In the early modern period, the word “to discover” and its cognates in all Western European vernaculars could have several meanings, including to uncover, to reveal, or to make manifest something already known to be true as well as to find something new or not previously known. In this seminar, participants will explore how the early modern category of the “secret’” negotiates between these various—and, from the point of view of a modern hermeneutics, contradictory—meanings in the literature of discovery, encounter, and conquest of the New World from the late fifteenth to the end of the seventeenth century. Particular attention will be paid to the rhetorical role played by prophecy (both European and Amerindian) in the literature of the early modern encounters; by esoteric (Hermetic, alchemical, astrological) textual traditions (i.e., “books of secrets”) in early modern natural histories about the New World; by translation (mainly from Spanish into English) of the literature of reconnaissance and intelligence; and by the discourse of demonology in early modern ethnographic writings. Along with primary readings in the literature of discovery, the seminar will engage with a number of theoretical, critical, and historiographic reflections on philosophical hermeneutics, on the history of the early modern New World encounters, and on the history of science.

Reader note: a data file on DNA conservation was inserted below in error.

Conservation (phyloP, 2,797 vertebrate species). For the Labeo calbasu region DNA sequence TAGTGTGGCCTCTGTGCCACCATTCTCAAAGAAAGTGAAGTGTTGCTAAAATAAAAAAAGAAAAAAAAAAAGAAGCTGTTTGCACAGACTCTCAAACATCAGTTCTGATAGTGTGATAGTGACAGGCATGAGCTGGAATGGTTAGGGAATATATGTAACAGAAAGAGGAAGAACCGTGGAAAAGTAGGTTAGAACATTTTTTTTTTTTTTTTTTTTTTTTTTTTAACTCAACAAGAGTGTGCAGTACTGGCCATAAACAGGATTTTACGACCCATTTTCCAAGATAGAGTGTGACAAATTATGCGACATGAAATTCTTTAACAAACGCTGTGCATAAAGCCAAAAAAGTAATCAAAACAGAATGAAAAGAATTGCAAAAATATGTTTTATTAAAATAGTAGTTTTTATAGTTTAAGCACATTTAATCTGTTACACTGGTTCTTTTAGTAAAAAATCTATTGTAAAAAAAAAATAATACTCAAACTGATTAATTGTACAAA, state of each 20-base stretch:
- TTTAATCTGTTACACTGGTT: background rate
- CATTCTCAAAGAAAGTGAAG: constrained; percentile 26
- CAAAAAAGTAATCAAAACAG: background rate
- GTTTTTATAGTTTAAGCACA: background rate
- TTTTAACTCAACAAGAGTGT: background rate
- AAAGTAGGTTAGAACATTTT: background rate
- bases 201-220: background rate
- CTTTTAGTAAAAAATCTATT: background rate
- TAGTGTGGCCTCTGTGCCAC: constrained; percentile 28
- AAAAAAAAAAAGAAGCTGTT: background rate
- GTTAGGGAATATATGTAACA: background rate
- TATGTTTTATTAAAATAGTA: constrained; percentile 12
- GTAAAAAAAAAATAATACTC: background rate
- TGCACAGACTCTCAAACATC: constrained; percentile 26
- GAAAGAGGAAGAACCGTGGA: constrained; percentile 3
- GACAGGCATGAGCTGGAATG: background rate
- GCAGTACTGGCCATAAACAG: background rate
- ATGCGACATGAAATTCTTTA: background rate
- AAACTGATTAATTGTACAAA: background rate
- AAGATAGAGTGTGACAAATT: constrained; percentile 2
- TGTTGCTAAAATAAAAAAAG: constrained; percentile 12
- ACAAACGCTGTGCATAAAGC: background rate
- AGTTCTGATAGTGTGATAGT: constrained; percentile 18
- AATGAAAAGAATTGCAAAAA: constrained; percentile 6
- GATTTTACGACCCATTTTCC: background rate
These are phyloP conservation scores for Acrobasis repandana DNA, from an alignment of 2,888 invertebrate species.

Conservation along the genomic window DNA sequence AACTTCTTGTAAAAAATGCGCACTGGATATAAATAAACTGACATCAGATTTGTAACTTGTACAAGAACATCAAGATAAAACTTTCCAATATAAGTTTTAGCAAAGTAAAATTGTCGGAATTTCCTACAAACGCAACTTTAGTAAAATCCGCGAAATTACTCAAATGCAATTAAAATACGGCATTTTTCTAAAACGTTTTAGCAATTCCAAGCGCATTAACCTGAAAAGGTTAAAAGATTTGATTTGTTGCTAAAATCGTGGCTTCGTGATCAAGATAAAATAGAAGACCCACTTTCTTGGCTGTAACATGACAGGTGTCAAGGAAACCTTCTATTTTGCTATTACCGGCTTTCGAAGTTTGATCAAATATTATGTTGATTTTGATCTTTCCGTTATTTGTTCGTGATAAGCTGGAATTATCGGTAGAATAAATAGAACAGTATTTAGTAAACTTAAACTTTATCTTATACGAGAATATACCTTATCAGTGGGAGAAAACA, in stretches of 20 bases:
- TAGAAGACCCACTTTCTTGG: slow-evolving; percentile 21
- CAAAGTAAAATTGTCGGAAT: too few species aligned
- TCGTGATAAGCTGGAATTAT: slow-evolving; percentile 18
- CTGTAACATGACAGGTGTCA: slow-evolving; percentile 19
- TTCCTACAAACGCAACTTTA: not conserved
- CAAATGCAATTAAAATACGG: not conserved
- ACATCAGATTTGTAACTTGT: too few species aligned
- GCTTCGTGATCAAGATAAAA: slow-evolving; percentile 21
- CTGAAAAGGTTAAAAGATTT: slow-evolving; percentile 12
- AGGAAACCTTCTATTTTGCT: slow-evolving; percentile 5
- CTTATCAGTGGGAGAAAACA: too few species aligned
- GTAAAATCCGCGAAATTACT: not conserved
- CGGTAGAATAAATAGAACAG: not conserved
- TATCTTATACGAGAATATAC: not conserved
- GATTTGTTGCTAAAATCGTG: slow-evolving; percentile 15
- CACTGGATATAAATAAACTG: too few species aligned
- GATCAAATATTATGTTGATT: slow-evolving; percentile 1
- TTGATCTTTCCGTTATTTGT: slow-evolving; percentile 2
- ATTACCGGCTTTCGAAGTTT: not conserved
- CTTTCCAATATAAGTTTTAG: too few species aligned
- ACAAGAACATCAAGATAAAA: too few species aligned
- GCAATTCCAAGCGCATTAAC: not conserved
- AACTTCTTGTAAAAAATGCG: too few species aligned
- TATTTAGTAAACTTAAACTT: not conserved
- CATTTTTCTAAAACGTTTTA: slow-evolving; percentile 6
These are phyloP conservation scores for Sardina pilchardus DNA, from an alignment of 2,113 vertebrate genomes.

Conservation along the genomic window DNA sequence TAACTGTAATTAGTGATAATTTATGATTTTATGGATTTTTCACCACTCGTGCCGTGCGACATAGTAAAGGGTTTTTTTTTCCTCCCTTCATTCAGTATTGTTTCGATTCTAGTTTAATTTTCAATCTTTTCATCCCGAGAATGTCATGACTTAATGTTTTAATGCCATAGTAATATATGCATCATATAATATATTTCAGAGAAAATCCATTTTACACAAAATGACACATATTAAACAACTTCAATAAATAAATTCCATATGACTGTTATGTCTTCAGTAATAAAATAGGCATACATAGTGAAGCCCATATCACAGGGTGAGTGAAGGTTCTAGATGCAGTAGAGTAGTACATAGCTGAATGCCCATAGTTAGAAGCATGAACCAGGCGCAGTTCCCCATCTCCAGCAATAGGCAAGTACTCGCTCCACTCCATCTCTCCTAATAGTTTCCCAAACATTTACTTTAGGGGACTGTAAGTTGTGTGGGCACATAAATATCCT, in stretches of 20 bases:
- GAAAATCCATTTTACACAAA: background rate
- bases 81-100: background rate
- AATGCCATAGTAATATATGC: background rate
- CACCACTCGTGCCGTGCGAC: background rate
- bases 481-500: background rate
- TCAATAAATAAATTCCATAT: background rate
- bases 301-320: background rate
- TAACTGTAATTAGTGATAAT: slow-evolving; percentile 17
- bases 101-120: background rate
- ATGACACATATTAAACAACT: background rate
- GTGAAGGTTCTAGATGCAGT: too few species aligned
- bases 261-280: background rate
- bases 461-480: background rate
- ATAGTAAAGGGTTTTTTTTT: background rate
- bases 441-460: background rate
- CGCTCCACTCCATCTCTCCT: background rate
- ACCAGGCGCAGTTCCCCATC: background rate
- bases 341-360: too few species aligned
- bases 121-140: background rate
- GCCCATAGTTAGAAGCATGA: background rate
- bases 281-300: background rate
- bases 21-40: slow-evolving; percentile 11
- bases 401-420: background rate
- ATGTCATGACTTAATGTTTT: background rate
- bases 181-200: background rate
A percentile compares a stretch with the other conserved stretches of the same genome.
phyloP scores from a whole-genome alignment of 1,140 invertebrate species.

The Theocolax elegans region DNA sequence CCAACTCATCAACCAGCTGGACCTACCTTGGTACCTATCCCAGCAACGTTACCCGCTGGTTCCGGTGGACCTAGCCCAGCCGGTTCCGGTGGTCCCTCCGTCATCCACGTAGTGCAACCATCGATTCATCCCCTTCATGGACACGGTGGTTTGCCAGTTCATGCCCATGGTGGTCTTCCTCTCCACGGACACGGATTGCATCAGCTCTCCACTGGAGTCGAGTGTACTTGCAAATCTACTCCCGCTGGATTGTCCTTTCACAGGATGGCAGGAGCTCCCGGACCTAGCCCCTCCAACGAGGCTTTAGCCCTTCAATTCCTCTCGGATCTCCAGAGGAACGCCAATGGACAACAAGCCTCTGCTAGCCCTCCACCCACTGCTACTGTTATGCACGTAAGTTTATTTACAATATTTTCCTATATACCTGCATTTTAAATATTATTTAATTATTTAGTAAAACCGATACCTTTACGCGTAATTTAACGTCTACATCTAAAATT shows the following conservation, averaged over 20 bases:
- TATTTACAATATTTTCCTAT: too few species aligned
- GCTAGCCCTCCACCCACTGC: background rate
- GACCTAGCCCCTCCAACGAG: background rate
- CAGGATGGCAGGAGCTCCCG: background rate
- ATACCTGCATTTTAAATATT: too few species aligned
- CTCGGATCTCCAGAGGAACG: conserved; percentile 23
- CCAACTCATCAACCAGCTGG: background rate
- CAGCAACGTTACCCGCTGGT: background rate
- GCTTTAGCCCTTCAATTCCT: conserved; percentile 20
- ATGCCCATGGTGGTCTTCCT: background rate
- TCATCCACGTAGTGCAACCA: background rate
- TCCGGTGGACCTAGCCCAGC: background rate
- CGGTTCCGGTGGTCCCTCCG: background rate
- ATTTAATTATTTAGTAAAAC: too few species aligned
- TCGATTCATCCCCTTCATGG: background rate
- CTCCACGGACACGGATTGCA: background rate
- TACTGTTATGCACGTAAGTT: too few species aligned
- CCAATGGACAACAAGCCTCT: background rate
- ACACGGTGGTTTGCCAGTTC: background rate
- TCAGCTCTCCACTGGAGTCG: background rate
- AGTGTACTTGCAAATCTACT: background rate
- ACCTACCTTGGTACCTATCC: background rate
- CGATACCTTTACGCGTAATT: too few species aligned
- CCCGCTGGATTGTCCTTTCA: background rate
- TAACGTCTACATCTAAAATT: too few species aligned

Director: Ralph Bauer is an Associate Professor of English and Comparative Literature at the University of Maryland. His previous publications include The Cultural Geography of Early American Literatures: Empire, Travel, Modernity (2003) and An Inca Account of the Conquest of Peru (2005).
Schedule: Thursdays, 1 – 4:30 p.m., 26 January through 29 March 2012, excluding 22 March. The final session on 29 March will convene from 9:30 to 4:30.
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